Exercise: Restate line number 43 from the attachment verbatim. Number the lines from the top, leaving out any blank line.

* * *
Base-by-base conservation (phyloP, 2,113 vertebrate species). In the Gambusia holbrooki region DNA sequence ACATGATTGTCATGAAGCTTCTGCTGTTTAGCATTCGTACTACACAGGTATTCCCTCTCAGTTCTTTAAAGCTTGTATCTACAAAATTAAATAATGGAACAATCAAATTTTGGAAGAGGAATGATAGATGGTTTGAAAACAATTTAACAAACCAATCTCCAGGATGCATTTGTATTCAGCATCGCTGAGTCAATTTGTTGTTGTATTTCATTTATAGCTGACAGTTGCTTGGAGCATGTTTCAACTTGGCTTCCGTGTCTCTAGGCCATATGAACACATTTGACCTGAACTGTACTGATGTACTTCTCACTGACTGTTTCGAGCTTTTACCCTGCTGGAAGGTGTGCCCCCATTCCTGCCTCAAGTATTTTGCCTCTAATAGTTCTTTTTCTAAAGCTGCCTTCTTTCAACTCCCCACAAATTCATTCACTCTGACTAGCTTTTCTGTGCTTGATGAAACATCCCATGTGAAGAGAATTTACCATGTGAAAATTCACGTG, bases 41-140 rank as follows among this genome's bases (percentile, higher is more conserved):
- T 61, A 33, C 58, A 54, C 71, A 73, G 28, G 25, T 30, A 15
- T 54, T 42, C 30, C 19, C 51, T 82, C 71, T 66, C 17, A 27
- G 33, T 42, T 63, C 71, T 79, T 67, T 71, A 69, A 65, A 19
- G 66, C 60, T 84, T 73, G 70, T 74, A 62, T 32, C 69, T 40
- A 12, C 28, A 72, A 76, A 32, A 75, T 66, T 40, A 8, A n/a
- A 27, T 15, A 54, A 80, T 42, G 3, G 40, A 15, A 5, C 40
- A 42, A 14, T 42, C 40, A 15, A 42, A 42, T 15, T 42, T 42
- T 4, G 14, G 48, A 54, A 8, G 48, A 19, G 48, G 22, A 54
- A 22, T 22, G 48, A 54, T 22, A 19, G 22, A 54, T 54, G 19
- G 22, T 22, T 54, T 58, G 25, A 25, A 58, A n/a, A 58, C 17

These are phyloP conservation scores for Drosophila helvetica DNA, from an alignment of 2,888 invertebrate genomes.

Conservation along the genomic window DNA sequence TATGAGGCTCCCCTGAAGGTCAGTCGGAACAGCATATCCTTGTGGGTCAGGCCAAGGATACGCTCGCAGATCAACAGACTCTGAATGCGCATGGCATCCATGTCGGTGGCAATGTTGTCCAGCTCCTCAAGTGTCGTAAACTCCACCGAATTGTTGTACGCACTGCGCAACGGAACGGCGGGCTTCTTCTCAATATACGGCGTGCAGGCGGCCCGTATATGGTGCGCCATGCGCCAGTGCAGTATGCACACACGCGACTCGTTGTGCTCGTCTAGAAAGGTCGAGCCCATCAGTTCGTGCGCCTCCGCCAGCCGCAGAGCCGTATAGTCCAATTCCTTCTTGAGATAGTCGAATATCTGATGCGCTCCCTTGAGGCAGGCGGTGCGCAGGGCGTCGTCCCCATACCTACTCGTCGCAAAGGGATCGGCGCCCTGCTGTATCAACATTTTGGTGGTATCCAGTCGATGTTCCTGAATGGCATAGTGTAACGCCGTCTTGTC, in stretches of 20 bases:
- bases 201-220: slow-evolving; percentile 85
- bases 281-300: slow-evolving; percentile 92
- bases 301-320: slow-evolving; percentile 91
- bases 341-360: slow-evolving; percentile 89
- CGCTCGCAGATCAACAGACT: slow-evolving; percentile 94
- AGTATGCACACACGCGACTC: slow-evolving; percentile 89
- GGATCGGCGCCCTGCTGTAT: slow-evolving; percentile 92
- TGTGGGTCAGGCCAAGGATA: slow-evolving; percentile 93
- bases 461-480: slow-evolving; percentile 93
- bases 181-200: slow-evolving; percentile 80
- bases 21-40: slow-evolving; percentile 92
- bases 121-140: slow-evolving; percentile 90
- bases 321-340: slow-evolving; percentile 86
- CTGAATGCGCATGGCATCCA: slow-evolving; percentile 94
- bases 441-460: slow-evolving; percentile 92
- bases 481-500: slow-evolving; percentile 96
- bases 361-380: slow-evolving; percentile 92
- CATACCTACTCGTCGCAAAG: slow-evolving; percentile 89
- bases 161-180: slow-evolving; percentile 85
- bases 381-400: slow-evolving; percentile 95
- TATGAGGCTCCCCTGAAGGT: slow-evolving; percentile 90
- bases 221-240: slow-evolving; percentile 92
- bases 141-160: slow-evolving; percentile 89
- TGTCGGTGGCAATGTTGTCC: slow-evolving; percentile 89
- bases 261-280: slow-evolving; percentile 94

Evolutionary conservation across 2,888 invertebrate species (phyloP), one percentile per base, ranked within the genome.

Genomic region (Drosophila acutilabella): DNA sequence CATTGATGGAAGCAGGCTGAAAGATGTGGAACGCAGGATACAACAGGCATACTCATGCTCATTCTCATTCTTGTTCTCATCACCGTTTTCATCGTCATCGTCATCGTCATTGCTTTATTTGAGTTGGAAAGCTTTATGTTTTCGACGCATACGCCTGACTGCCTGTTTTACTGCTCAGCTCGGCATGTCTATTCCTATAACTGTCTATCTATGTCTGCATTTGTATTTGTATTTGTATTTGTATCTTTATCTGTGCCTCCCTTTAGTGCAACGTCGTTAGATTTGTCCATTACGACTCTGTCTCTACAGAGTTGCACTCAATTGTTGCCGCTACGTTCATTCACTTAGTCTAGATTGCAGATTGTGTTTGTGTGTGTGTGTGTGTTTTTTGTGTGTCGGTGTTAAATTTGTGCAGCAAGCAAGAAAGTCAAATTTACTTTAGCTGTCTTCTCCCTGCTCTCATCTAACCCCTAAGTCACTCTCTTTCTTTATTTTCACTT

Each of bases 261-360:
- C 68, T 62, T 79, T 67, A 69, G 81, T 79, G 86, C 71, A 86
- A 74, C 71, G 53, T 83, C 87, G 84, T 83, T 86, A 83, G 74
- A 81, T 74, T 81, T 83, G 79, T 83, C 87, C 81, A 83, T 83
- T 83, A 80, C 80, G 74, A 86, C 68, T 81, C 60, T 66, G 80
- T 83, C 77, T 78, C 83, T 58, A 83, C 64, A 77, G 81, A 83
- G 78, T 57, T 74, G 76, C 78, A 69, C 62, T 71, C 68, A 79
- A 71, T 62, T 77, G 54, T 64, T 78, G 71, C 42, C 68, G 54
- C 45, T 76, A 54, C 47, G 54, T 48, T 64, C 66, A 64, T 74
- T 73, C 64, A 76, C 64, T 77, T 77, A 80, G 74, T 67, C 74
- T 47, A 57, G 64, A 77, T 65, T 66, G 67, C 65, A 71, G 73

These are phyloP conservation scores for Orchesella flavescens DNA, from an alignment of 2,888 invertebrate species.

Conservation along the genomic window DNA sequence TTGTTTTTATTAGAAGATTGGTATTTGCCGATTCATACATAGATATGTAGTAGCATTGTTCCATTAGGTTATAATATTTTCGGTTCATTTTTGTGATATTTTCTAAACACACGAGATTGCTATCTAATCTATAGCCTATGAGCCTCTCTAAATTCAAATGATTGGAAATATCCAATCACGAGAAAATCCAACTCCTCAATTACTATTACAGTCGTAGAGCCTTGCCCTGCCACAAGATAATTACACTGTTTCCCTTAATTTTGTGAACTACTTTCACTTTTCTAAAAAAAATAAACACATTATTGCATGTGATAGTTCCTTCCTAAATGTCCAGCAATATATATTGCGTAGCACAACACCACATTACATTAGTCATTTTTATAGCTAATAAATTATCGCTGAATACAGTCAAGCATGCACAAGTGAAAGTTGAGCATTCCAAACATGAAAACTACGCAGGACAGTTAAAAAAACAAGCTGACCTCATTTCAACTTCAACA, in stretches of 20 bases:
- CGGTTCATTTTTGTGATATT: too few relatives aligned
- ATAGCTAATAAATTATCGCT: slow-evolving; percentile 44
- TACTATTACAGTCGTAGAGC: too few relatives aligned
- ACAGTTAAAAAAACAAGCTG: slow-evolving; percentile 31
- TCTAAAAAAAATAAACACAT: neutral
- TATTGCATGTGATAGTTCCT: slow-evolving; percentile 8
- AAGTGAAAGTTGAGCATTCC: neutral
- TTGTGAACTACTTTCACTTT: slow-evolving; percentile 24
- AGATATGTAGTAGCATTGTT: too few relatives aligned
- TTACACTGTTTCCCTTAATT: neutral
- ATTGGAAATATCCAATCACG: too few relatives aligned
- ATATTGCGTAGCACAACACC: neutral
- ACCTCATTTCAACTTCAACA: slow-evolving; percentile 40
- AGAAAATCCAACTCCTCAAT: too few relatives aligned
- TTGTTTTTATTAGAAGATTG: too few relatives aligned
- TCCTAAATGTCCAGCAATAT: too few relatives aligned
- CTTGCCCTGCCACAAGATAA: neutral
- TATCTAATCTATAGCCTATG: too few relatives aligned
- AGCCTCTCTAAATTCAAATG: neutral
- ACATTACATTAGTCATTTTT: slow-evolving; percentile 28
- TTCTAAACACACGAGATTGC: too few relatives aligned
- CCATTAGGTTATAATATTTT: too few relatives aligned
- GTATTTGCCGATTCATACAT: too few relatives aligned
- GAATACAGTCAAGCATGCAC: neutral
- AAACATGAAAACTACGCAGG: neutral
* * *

- A 74, C 71, G 53, T 83, C 87, G 84, T 83, T 86, A 83, G 74